The unexpected ways Marie Kondo’s book changed my life (to the tune of $10K)


A few months ago I was suddenly flooded with messages from the universe that I should read a little book I’d somehow never heard of, even though it had already caught fire, called The Life-Changing Magic of Tidying Up. I couldn’t have imagined what it would really mean once I did it, but suffice to say it was life-changing.

The Japanese author, Marie Kondo—dubbed the “guru of tidiness and a warrior princess in the war on clutter” by The Times of London—is the real deal. She’s been organizing since the age of 5, when the rest of us had to be nudged repeatedly to clean up our bedrooms, and she’s on a mission to free us from the tyranny of our stuff.

But the method is less about getting rid of as much as possible and more about loving what we have. Surrounding yourself with quality rather than quantity. And the quality is based on what your heart feels about it—not your mind.

This is the magic of the “KonMari method,” as it’s known. It’s not an intellectual process; it’s closer to a meditation.

If you have been holding onto things for emotional reasons (or use the H-word to joke about your relationship to your things), then the KonMari method is perfect for you because it calls on you to rely on your intuition and it honors how you feel about your possessions. The method is not clinical or cold.

Here are the most important points to follow, plus all the ways my own life changed when I tried it out. —Jennifer Kass

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tidying_up_kondo_quote The book is short and sweet—reflective of Kondo’s mission: simplicity. And if you haven’t done it, I recommend you read the whole thing before taking action, but here’s a quick overview of the KonMari method:

• Tidy all at once—which was a six-hour day for me, in a small one-bedroom Brooklyn apartment.

• Tidy in the correct order: clothes first, then books, papers, komono (miscellany), and lastly, mementos. Kondo explains that this sequence “sharpens our intuitive sense of what items spark joy inside us,” which accelerates the speed of our decision-making.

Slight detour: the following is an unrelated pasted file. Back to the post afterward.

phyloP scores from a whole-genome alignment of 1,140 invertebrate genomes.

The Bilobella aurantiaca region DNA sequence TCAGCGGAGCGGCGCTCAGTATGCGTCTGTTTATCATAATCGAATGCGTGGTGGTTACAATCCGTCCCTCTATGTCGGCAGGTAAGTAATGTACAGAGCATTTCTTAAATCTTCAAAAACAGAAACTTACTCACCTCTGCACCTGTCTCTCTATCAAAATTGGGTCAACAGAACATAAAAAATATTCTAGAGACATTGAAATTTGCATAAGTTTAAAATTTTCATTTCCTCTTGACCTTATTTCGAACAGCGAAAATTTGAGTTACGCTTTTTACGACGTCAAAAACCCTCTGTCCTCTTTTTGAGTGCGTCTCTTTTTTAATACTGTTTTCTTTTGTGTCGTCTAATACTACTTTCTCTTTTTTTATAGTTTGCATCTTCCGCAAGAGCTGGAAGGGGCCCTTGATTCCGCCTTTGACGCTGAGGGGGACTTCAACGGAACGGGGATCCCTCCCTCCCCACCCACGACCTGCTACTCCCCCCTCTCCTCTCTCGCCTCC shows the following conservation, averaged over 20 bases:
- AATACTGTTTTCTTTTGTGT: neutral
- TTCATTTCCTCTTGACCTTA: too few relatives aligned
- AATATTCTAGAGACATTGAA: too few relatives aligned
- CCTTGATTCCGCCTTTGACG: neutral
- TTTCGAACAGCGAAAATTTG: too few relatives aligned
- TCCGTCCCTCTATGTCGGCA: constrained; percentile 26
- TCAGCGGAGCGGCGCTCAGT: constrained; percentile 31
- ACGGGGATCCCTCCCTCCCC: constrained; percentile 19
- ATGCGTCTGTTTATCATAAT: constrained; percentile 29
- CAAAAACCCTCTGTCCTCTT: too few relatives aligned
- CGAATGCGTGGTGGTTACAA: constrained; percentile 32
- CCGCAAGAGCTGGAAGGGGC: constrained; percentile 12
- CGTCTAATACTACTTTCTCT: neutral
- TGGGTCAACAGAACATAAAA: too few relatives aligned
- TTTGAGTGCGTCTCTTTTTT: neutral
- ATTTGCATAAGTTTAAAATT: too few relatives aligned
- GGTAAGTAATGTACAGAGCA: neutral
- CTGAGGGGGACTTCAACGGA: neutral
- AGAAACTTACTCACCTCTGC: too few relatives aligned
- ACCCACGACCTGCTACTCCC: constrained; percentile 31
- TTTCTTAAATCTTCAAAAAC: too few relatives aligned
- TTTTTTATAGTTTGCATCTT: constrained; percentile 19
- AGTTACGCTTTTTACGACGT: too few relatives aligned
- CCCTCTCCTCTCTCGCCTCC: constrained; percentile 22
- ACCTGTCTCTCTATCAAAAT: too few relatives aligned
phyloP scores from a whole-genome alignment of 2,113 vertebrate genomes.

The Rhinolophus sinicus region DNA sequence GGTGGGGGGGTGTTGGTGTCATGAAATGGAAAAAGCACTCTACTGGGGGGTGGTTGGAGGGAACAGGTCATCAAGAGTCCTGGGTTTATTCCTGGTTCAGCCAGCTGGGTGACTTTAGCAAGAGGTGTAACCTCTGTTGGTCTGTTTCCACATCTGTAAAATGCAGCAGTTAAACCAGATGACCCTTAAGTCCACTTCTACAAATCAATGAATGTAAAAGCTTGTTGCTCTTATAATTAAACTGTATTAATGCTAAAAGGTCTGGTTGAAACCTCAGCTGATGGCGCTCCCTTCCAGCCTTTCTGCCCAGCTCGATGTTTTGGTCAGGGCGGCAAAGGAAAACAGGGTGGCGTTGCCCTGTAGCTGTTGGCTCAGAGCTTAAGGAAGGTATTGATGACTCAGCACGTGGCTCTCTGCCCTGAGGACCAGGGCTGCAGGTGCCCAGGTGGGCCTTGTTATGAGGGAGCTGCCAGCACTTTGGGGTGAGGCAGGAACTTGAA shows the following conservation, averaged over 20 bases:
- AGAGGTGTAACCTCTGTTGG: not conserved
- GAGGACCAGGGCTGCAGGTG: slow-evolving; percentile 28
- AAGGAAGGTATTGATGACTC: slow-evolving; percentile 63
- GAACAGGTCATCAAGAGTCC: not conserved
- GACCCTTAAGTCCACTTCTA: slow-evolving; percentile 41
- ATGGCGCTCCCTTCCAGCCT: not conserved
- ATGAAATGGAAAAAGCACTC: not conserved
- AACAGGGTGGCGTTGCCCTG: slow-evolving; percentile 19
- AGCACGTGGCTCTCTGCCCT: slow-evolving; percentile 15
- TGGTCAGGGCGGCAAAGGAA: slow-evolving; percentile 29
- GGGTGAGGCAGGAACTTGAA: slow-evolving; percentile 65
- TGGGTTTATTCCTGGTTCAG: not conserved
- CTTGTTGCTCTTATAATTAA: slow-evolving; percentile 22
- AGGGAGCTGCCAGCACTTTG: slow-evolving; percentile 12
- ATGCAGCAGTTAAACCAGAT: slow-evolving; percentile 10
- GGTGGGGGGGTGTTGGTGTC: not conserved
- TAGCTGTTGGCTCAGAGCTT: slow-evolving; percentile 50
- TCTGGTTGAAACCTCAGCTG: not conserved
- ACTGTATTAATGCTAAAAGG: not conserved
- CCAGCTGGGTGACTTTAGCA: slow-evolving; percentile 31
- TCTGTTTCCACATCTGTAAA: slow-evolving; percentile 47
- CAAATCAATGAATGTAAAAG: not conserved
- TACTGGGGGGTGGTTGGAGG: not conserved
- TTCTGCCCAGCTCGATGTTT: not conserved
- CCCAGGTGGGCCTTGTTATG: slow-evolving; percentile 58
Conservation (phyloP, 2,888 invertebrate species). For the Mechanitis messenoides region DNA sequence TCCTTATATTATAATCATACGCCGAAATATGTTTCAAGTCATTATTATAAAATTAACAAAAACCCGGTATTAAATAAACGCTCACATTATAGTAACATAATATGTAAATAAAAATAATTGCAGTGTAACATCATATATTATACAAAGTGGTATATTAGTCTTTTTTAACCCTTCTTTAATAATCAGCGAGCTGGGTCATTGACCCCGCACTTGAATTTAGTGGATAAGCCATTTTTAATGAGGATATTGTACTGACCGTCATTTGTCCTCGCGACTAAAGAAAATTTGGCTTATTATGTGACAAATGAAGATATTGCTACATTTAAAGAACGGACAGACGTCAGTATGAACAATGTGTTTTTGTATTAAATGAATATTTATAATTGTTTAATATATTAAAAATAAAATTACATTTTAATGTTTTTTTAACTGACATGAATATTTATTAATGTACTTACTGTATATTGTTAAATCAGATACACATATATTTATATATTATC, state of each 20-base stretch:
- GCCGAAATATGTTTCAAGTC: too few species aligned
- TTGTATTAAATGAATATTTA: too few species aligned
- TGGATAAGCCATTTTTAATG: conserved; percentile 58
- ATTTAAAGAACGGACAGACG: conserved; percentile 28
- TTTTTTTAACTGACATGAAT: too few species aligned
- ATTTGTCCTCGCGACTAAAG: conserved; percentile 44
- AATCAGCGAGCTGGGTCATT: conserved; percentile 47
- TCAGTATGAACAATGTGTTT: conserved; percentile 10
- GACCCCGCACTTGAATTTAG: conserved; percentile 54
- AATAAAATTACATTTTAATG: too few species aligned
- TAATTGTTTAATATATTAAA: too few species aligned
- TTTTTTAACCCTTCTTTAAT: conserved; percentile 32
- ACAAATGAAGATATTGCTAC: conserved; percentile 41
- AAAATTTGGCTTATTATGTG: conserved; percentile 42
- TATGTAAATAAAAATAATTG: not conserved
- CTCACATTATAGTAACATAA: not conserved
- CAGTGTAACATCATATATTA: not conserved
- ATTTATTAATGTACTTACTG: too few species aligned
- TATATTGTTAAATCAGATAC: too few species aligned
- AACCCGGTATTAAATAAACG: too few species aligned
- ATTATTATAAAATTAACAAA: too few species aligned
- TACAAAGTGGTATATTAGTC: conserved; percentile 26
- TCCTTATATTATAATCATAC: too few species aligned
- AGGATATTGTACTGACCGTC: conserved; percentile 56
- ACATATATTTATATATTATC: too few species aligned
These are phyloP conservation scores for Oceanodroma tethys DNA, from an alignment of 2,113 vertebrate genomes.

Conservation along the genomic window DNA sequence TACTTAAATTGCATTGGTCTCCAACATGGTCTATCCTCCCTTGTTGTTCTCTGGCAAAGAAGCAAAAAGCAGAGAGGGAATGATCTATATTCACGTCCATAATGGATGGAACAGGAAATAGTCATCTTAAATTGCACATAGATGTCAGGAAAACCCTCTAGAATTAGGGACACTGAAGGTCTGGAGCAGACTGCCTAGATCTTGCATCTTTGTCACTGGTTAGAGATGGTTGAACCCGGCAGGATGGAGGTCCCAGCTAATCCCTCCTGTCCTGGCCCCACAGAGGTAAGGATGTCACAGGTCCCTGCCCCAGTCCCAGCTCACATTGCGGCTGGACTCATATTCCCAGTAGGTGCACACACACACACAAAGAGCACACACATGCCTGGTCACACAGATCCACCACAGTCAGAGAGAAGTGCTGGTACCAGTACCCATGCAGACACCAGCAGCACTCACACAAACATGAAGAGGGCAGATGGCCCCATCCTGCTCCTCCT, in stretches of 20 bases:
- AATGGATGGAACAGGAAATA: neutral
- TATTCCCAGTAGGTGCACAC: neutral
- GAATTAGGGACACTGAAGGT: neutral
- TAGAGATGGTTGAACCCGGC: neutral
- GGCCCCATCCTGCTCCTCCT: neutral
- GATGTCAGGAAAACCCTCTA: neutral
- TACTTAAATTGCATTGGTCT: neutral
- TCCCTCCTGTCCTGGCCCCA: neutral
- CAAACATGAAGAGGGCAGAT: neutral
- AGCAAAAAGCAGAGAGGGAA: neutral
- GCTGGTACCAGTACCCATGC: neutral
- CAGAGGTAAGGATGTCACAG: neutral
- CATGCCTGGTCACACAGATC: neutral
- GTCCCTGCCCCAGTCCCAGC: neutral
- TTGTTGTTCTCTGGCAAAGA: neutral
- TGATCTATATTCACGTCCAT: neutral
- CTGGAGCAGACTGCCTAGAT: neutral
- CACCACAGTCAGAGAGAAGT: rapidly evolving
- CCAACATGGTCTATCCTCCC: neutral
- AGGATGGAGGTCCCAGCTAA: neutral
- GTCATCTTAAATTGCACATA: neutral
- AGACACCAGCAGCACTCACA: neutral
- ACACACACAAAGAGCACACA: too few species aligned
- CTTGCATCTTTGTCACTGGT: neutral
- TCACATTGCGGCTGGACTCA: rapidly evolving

• Tidy by category, not room (this is one time when “location, location, location” isn’t correct).

• And then, the big one: Hold each piece and ask yourself, “Does this spark joy?” If the answer is no, let it go.

• Finally, throw out the old stuff before organizing what’s left. My favorite organizing tip was to hang light colors and fabrics to the right to energize your closet.


tidying_up_kondo_closet The method is so divinely guided and so thorough that I ended up with only things I love or which are necessary for me to thrive. On the items I felt confused about, I was willing to just let them go, trusting that my big “yes” items were all I needed. I haven’t missed a thing, except my favorite swimsuit, which accidentally ended up in a giveaway bag.

Now, besides the sheer liberation of having exactly what feels right in my apartment, here are five unexpected ways tidying up did magically change my life.

1. My self-care elevated. The energy shift in my home was palpable the morning after, and without even realizing it I was doing exactly what I needed to do without getting distracted or lazy with my self-care. I breezed into the kitchen and made myself a glass of water with fresh lemon—a first in months—and I found myself tidying everything up before leaving the apartment so I could come home to calm and order.

2. I felt more mindful in really practical ways. Since I was a little girl I learned how to take care of my things from watching my mother. I watched her hand-wash her delicates and hang dry every item of clothing she owned. Everything she did, she did with love and presence. Cooking, putting outfits together: all of it held a high-quality energy. Over the years, I got lazy and would let clothes I tried on pile up, and I didn’t always put things away because there was no real place for them. Everything has a place now—it takes two seconds to tidy up because there’s no excess and it all has a home. A new appreciation—not attachment, but gratitude—poured in for my belongings, and I take pride in what I own again.

3. My wardrobe got upgraded. I’ve always loved beautiful things. I used to care about the little things like handmade lace undergarments. But over the years everything started feeling very “practical” and uninspired. I woke up to get dressed the next day to discover I had no bras, so I put on a sports bra and made a trip to my favorite lingerie store for the first time in a year. Before I knew it I found myself slowly, joyfully building a new wardrobe that feels creative, uplifting, and inspiring.


tidying_up_kondo_check 4. I tied up loose ends in every area of my life. The process triggered a ripple effect into the parts of my life that went beyond my apartment. I realized I was ready to pay off unnecessary credit card debt and I gave my ex-boyfriend a really important surprise check for the money ($10K!) he gave me five years ago when I moved out during our breakup.

5. I took up tennis. Creating space in my physical world created space for more of what I love, including new passions. Tennis has been the most fun surprise in my life after making room for it to find me. —Jennifer Kass


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